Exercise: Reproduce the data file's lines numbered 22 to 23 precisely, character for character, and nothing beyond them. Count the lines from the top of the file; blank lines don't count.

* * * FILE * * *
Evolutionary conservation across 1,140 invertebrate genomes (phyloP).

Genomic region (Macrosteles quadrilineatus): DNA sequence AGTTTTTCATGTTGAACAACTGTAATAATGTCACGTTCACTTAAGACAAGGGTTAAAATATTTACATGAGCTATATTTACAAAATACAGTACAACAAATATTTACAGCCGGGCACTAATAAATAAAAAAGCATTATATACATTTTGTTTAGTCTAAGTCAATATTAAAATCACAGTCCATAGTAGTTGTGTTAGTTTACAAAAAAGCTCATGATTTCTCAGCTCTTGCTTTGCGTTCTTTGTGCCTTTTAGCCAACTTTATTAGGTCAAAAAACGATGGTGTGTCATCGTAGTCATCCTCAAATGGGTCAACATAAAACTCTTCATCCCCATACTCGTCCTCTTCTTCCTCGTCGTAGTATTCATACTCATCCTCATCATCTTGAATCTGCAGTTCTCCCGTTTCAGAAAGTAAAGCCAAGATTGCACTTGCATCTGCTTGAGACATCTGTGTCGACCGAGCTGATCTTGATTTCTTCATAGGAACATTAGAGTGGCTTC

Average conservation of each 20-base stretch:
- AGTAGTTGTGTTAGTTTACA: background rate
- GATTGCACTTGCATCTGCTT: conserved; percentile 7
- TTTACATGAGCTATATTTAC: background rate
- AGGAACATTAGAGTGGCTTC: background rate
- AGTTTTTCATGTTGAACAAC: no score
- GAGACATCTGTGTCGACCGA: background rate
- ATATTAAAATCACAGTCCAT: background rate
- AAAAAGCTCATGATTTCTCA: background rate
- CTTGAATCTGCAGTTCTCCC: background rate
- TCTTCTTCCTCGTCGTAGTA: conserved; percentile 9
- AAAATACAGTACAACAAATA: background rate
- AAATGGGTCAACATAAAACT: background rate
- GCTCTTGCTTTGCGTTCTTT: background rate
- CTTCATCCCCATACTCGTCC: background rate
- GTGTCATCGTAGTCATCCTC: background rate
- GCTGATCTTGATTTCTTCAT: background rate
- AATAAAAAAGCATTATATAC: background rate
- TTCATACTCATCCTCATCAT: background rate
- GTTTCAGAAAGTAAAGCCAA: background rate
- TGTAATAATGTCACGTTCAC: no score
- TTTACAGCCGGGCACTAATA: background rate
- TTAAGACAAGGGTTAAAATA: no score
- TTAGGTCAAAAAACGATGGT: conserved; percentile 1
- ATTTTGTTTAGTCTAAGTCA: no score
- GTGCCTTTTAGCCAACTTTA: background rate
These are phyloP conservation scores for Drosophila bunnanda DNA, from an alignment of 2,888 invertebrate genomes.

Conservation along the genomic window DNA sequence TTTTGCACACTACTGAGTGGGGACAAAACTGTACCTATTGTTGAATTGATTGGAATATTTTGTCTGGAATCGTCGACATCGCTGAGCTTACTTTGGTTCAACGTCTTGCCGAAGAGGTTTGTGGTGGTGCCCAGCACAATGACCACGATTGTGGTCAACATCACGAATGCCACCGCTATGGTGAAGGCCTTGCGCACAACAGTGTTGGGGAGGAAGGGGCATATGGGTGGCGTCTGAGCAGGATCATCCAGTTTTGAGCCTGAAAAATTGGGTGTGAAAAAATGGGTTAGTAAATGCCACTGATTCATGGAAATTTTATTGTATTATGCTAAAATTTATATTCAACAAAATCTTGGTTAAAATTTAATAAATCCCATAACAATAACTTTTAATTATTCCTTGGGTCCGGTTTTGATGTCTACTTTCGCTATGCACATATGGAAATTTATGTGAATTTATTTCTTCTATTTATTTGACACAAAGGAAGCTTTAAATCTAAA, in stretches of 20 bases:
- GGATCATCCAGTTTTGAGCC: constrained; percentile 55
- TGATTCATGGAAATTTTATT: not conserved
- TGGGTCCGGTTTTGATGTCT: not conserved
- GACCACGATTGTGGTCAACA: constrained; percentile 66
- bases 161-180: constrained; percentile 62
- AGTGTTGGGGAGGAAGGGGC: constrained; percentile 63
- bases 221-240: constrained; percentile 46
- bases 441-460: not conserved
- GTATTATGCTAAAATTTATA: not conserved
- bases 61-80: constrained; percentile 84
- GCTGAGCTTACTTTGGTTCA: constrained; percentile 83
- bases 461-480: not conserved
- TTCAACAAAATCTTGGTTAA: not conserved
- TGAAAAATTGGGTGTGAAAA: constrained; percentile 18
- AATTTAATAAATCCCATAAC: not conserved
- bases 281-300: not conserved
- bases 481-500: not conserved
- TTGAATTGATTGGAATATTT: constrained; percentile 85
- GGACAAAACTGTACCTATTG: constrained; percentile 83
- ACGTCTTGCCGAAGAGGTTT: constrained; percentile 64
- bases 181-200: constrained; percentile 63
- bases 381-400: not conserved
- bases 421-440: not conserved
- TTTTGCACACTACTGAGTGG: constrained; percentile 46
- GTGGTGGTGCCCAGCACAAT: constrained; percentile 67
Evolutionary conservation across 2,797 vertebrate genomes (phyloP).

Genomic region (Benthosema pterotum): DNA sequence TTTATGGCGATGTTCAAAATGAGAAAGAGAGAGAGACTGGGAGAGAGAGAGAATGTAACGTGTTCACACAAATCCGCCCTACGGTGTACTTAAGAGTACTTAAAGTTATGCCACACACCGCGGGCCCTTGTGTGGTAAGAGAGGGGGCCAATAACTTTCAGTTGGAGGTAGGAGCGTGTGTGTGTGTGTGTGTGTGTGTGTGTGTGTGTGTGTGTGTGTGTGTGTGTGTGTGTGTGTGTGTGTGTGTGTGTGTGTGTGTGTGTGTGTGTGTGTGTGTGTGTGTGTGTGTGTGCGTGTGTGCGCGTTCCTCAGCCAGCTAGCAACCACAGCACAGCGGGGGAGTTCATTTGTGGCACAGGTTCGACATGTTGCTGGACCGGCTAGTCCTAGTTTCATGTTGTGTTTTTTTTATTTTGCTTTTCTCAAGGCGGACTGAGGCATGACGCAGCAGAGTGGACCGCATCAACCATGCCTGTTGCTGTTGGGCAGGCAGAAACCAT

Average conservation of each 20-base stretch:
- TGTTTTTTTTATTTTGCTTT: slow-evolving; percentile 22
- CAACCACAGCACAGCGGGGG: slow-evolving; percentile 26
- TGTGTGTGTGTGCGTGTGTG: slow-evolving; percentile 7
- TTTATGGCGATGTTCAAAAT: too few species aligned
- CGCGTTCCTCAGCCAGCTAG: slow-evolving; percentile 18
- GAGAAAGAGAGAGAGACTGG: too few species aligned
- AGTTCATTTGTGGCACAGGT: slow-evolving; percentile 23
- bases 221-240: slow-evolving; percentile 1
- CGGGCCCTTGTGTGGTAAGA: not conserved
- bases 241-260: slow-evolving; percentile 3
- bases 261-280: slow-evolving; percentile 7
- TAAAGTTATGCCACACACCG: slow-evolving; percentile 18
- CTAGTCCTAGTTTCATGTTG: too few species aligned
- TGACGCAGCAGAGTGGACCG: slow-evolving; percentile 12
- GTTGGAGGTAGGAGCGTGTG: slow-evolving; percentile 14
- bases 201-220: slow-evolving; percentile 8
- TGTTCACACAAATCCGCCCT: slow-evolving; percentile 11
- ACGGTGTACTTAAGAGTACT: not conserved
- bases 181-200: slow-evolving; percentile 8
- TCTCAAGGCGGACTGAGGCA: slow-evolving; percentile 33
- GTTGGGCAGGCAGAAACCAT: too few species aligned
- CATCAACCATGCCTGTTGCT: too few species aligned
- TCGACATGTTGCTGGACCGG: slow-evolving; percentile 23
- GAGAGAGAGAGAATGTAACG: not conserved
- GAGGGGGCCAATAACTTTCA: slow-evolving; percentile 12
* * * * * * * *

- GTTTCAGAAAGTAAAGCCAA: background rate
- TGTAATAATGTCACGTTCAC: no score